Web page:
[ UK /ɛksˈa‍ɪsmən/ ]
  1. someone who collects taxes for the government
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How To Use exciseman In A Sentence

  • Robert Burns was a Scottish poet and exciseman from Ayrshire who died in 1796.
  • Then he became an exciseman -- what was sometimes called "gauger" -- and was speedily cashiered for negligence. Greenwich Village
  • Nicholas Saunderson's father was an exciseman, meaning that he was a government officer who collected taxes imposed on goods.
  • (commonly called the tippling exciseman,) had unexpectedly departed this life by mistaking the steep staircase of the Mermaid for a single step, one night when his brain was more than usually beclouded. The Mirror of Literature, Amusement, and Instruction Volume 20, No. 579, December 8, 1832
  • He had been a staymaker, a sailor, an exciseman, a teacher, a shopkeeper, and an author, to say nothing of his twofold matrimonial experience. The Atlantic Monthly, Volume 04, No. 25, November, 1859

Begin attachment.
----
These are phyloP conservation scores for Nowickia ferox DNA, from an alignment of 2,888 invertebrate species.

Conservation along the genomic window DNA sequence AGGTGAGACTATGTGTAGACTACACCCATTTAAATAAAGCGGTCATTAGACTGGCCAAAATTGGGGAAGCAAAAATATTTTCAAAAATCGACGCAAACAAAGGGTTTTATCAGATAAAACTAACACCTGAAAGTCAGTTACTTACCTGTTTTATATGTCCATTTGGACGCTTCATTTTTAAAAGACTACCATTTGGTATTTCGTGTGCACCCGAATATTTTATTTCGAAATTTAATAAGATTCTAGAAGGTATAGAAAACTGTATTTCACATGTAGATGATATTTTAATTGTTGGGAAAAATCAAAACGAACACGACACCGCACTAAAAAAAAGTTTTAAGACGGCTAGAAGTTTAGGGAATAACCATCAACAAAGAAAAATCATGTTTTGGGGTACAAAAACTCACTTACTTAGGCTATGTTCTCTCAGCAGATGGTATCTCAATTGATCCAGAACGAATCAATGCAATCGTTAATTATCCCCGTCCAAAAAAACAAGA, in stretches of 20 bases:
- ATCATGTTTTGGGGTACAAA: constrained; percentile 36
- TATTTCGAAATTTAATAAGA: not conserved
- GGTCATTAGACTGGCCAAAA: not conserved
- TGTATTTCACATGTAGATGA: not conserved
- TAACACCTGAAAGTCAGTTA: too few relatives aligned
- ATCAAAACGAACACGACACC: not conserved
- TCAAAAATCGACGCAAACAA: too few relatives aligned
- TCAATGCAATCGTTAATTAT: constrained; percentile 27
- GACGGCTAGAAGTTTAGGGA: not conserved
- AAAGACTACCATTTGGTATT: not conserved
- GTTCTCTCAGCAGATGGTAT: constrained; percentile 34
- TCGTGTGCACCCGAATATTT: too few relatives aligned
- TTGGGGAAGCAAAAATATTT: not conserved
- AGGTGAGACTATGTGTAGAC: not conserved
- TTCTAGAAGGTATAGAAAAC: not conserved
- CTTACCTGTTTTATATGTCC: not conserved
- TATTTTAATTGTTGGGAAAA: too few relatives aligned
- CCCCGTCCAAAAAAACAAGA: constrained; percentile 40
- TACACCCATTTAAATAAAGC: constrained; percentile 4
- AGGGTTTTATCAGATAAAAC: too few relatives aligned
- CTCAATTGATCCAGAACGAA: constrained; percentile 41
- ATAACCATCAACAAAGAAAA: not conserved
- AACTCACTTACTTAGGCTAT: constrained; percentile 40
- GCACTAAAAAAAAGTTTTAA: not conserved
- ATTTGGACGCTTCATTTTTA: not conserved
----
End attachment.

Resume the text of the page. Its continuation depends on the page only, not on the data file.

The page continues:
• And many of the farmers, who should have been his warmest friends and best customers, were now so attached to their king and country, by bellicose warmth and army contracts, that instead of a guinea for a four-gallon anker, they would offer three crowns, or the exciseman. Mary Anerley
  • He had friends and patrons of high rank, despite his radical views, but it was not until 1789 that he obtained in Dumfries the excise appointment he sought, and not until 1791 that he gave up farming to become a full-time exciseman.
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